Cardinal Avery Dulles, S.J.,
To Visit CUA as Scholar-In-
Residence March 15 and 16
WASHINGTON, D.C. – Cardinal Avery Dulles, S.J., a prominent theologian and former faculty member of The Catholic University of America (1974-1988), will serve as a scholar-in-residence at CUA on March 15 and 16, meeting with faculty and students, delivering a public lecture and taking part in a public colloquium and panel discussion. Pope John Paul II elevated him to the rank of Cardinal in 2001.
WHAT: Visit of Cardinal Avery Dulles, S.J.
Public Lecture: “The Evangelization of Culture and the Role of the Catholic University,” by Cardinal Avery Dulles, S.J.
2 p.m. — Edward J. Pryzbyla University Center, Great Room
Colloquium: “Problems of Faith and Culture in Interdisciplinary
4 p.m. — Columbus School of Law, Slowinski Moot Court Room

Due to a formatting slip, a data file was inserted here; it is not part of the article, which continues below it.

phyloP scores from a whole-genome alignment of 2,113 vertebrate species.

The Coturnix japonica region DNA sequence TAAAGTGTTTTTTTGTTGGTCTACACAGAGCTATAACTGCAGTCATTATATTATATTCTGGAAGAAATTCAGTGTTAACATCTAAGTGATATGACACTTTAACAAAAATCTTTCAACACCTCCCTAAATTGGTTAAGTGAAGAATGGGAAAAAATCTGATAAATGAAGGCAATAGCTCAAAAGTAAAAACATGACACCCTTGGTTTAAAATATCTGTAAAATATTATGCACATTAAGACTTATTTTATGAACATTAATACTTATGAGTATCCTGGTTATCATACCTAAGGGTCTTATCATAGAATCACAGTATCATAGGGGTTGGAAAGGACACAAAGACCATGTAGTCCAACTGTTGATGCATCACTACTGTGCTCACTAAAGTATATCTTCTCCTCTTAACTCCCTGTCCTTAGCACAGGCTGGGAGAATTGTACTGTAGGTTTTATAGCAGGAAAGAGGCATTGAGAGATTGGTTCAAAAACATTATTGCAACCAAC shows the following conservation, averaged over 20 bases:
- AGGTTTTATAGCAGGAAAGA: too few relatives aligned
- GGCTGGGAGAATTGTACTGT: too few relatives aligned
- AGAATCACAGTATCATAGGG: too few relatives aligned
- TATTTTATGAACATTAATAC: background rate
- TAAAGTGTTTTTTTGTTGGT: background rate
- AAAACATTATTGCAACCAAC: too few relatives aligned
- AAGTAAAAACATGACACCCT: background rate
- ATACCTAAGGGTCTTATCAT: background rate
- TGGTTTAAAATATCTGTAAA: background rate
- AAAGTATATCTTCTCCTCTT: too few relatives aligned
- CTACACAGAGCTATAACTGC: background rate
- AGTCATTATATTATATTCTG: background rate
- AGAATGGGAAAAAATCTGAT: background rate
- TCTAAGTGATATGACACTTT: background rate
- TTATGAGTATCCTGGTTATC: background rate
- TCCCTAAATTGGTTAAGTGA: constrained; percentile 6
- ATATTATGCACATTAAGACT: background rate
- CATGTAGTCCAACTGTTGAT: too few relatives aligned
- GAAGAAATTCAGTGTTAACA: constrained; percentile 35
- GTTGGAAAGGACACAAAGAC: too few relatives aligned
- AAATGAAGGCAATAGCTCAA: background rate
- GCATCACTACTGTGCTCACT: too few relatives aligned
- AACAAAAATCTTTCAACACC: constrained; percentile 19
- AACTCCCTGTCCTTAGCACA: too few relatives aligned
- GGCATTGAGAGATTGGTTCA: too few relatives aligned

WHEN: Tuesday, March 16, 2004
WHERE: The Catholic University of America
620 Michigan Ave. N.E.
DETAILS: Cardinal Dulles will return to Catholic University as be a scholar-in-residence of
the Law, Philosophy and Culture Initiative on March 15 and 16. Dulles, the
Laurence J. McGinley Professor of Religion and Society at Fordham University, will conduct a number of conversations and lectures with the campus community in addition to delivering a public lecture. He also will participate in a colloquium with CUA faculty including the Rev. Francis J. Moloney, S.B.D., dean of the School of Theology and Religious Studies; Monsignor Brian E. Ferme, dean of the School of Canon Law; Monsignor Robert S. Sokolowski, professor of philosophy, and William J. Wagner, professor of law. Other panelists joining in the discussion will be M. Cathleen Kaveny, the John P. Murphy Foundation Professor of Law and Professor of Theology at the University of Notre Dame, and Rev. Bryan Hehir, president of Catholic Charities, Archdiocese of Boston.
The events are free and open to the public. For more information, contact The Office of Public Affairs at 202-319-5600. For information or to reserve a seat, contact Constantia Dedoulis at 202-319-6081 or email@example.com.
All contents copyright © 2004.
The Catholic University of America,
Office of Public Affairs.